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Thread: Cantilevered Desk

  1. #1

    Cantilevered Desk

    I want to make a computer desk for my daughter. It needs to have a wide clear area underneath. If I don't cantilever the top, the stretcher ends up right where knees live.

    There are a couple of things I'm worried about in the joints to make up the ends. First, they are edge grain to end grain (about 7"). Second, there is a lot of stress on this joint.

    I can improve the stress situation by a mortise and tenon joint, or make up the thickness of the ends by laminating 2-3 pieces, with the vertical part and horizontal parts laminations overlapping (sort of a giant mortise and tenon). This still leaves the cross grain stress.

    The wood will be hard maple.

    Please advise,
    Steve
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  2. #2
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    Many successful pieces of furniture have joints which are like you describe. For instance, look at any wood door. The grain direction for the rails is horizontal, and the grain direction for the stiles is vertical. You can get away with it if the joint isn't too long. I wouldn't be too worried about a 7"-long joint. If you want to be really paranoid, you could put glue on only the middle five inches or so.

    Yes, a mortise and tenon joint is a good choice here,

  3. #3
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    You could also install a spline.
    "Anything seems possible when you don't know what you're doing."

  4. #4
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    In a similar situation I used a pegged/wedged through-tenon. It also helped to make the long blank legs more interesting.
    < insert spurious quote here >

  5. #5
    Yes, I think pegged tenons will be a good plan.

  6. #6
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    "A hen is only an egg's way of making another egg".


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  7. #7
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    Bridle joints are a good idea (per glenn) but honestly several 10MM dominos in each joint would be pretty strong. You could even do exposed through-dowels if you want to over-kill it (per stan). Personally I would use a hidden spline in the back which might be what Andy was mentioning.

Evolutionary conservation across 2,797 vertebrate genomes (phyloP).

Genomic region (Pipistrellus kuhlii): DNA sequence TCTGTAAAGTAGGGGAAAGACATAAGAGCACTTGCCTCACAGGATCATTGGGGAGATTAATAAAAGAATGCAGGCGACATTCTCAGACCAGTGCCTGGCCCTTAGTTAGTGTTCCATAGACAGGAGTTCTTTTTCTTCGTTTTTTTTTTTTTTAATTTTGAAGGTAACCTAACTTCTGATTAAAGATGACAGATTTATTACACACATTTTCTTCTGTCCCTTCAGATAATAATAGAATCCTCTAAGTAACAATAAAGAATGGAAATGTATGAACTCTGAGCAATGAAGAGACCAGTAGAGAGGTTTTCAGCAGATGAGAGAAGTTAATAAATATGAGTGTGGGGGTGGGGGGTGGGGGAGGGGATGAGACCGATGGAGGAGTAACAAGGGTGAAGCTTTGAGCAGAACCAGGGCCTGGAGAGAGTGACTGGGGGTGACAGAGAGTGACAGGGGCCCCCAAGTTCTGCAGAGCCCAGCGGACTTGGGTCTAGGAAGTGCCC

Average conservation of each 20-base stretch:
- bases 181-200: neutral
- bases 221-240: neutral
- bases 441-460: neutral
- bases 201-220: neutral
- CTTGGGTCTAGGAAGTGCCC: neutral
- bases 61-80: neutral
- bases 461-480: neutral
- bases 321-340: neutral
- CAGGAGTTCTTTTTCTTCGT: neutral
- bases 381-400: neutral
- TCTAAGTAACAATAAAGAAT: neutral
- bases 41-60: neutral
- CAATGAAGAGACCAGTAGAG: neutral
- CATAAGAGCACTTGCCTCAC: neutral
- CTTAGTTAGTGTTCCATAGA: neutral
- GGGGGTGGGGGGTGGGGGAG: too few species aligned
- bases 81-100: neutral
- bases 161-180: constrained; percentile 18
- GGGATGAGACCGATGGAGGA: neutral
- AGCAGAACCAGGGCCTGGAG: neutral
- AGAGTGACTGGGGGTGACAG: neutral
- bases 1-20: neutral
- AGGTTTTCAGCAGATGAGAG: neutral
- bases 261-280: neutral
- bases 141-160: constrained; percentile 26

That said, I would definitely construct the legs out of 8/12 lumber though. Your drawing appears to show the top and the legs the same size, maybe 3/4 which is a bit thin for my comfort and taste.
    Last edited by Michael Burnside; 04-15-2024 at 6:36 PM.

  8. #8
    I'm not following the part about the spline in the *back*. I was picturing a spline being similar to a loose tenon. I don't have a Domino.

    The legs are planned to be 6/4.

    The replies are all appreciated. My primary worry is expansion due to the cross grain.

  9. #9
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    For the spline, it's basically just routing a channel in the vertical leg at the back and a similar channel through the end of the upper support (right down the middle of both). Say 2" deep and 1/4" wide. Then you can use the same or contrasting wood and insert a spline, which will act like a very large, long tenon. This would be insanely strong and hidden at the back.

    Personally I'd use this as an excuse to get a domino
    Last edited by Michael Burnside; 04-18-2024 at 10:03 AM. Reason: Added clarification.

  10. #10
    That makes great sense Michael. Thanks.

  11. #11
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    You can spline it using just the table saw.
    "Anything seems possible when you don't know what you're doing."

  12. #12
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    Quote Originally Posted by andy bessette View Post
    You can spline it using just the table saw.
    Agreed. That’s probably the approach I would take too.

  13. #13
    Sounds reasonable, except I don't like table saws, I use a bandsaw. The spline should be easy to do with a router though.

  14. #14
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    Quote Originally Posted by Steven O Smith View Post
    ...I don't like table saws...
    Oh boy!

    Unsubscribed.
    "Anything seems possible when you don't know what you're doing."

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